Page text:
25 April 2007

Humanism Vs Religion

Last week we had Lord Harrison of the British Humanist Association launch a debate in the House of Lords on "the position in British society of those who profess no religion," in which he criticised the Archbishop of York, called on the non-religious to stand up against what he claims is a "newly aggressive" religious lobby, and all but accused the leaders of monotheistic religions of an unholy alliance.

Now we have the Archbishop of Canterbury urging politicians to rediscover the "moral energy and vision" that inspired the anti-slave trade campaigners. He maintains that "Wilberforce – not to mention Equiano and the others – confronts us now with the question, 'If Christians, committed to personal responsibility and social justice, cannot keep before the eyes of the state and its legislators the greater issues beyond security and profit, who can?'"

It seems to me that this apparent stand-off between secularists and religionists is in fact another false dichotomy, not unlike the supposed clash of civilisations. We could all adopt intransigent positions and even burn effigies of those with whom we disagree on matters of truth and reality. Alternatively, we could recognise that everyone – be they Christian, Jewish, Muslim, Buddhist, humanist, secularist, atheist, or agnostic – has a belief system that informs their decisions and influences the role that they choose to play in society.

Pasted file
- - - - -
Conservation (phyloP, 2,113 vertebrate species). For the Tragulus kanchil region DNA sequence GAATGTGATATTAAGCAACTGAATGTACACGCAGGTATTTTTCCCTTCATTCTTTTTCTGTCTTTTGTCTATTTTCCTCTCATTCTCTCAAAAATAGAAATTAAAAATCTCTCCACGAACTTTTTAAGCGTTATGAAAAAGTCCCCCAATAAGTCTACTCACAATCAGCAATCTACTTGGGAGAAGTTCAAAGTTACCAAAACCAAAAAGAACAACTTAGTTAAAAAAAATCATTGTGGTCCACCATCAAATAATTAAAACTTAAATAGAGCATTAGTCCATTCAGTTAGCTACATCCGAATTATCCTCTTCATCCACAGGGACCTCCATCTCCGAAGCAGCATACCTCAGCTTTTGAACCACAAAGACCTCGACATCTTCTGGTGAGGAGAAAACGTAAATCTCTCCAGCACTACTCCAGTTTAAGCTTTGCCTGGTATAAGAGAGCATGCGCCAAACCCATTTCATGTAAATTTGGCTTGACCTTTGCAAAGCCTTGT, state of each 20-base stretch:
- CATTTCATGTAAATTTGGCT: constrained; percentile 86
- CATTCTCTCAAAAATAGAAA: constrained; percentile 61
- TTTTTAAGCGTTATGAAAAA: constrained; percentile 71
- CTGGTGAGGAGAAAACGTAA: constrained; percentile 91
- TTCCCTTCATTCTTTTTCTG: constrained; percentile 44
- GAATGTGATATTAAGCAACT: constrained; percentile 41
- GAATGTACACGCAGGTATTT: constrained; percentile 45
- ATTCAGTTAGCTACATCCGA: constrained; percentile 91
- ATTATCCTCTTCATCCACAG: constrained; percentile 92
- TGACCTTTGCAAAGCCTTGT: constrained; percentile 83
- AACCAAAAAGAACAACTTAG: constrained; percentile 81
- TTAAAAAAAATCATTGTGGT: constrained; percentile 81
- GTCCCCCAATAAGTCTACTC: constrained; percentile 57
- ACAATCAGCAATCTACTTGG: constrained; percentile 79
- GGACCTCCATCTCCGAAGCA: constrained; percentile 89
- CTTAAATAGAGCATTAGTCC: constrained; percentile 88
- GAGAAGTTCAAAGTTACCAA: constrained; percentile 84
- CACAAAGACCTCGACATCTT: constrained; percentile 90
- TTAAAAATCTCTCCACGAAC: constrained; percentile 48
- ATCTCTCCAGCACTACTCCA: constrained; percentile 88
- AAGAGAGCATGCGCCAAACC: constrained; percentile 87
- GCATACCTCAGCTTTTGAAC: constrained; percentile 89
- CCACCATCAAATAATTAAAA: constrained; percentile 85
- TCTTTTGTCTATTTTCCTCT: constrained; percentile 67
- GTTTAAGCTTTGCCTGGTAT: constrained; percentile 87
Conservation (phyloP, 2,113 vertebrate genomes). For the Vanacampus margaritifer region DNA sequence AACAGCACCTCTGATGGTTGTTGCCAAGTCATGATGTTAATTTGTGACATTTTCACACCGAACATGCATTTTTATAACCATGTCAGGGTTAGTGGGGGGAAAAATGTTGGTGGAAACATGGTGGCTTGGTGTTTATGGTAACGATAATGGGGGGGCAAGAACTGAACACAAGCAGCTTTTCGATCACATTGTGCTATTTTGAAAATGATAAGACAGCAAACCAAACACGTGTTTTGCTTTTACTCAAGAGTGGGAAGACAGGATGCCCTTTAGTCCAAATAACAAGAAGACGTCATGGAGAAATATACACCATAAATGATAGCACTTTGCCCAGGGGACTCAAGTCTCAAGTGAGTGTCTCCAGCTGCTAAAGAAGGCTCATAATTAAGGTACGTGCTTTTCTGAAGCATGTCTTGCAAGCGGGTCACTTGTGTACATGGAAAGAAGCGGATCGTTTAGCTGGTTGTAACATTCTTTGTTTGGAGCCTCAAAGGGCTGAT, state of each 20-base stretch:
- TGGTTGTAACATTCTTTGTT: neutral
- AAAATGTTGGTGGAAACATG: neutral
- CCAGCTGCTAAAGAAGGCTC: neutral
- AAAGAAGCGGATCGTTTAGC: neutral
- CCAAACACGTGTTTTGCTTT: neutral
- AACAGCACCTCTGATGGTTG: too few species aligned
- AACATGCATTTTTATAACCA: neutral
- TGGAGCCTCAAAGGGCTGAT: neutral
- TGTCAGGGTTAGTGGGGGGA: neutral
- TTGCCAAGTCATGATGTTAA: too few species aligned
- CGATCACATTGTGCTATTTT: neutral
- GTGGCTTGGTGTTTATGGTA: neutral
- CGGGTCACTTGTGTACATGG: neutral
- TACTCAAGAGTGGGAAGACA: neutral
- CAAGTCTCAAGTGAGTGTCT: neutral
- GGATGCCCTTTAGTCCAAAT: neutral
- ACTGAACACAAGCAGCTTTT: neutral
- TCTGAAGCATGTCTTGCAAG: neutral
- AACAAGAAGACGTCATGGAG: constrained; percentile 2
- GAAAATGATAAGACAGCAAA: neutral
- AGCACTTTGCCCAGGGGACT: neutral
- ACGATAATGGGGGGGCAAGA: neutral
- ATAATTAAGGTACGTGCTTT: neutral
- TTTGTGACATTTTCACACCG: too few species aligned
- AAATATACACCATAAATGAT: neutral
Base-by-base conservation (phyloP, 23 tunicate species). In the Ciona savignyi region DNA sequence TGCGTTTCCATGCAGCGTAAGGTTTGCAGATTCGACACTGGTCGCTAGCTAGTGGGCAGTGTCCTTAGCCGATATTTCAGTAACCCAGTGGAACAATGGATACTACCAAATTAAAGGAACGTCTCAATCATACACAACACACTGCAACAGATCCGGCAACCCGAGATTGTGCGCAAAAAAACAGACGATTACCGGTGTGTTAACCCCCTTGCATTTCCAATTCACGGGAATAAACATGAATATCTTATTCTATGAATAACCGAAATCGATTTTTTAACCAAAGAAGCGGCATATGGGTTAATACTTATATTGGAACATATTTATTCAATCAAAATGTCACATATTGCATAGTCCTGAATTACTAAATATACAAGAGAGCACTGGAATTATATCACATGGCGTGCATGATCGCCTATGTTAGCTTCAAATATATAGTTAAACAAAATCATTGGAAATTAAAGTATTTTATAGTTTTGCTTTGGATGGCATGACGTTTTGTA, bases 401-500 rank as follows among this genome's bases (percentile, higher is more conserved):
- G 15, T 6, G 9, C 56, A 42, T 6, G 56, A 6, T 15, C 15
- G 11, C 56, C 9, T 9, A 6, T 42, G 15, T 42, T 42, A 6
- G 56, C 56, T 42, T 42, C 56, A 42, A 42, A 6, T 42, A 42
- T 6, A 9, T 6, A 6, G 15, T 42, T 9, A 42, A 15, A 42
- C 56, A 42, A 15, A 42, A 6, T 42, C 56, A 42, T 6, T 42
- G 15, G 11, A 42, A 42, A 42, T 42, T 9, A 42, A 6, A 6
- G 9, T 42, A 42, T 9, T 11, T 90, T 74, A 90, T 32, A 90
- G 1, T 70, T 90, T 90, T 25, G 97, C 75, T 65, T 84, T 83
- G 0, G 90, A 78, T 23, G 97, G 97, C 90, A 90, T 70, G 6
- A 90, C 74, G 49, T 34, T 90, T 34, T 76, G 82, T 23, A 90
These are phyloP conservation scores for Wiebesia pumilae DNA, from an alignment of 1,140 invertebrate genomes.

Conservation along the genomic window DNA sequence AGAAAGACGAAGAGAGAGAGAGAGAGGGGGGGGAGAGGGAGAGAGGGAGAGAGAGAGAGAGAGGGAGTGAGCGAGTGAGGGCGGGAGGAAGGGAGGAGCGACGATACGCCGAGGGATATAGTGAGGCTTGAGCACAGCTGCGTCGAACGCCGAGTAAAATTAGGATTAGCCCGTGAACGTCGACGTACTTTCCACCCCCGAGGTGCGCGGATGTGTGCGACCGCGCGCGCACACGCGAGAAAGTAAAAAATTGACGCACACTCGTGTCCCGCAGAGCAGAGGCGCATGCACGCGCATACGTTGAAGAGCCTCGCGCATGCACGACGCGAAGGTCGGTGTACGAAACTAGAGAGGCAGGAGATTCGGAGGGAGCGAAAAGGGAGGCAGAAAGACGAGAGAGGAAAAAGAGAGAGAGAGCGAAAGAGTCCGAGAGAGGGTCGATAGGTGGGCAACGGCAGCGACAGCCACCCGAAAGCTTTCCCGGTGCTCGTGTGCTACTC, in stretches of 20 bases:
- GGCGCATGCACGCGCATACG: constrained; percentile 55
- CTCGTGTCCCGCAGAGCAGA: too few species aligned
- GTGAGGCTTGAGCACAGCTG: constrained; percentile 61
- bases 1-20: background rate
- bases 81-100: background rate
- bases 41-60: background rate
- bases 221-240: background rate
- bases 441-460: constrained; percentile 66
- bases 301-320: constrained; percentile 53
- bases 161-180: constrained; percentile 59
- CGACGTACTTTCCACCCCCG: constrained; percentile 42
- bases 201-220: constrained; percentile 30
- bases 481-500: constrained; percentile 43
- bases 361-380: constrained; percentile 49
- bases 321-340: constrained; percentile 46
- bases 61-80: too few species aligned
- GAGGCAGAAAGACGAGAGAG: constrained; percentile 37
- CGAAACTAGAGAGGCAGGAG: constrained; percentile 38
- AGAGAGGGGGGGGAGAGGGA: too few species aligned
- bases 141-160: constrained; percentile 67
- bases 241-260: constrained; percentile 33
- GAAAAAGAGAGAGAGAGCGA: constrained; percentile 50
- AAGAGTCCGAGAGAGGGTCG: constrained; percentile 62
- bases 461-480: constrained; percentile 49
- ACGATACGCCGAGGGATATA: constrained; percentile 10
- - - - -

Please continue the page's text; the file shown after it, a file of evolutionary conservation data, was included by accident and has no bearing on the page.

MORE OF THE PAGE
The trouble, I suspect, is that for all too long the Church of England has taken a backseat when it comes to political debate in this country. It is only now that independent evidence is increasingly pointing to the loss of traditional, faith-inspired morality as a principal factor fuelling family breakdown and societal collapse that believers are waking up to the need for them to re-engage in the debate. This may upset certain vested interests who have grown accustomed to having their own way; however, if this means we see genuine debate over policies in this country once again, rather than the present perception that "all parties are the same," then this must be a healthy development for democracy. So long as we can avoid letting the extremists from polarising every issue...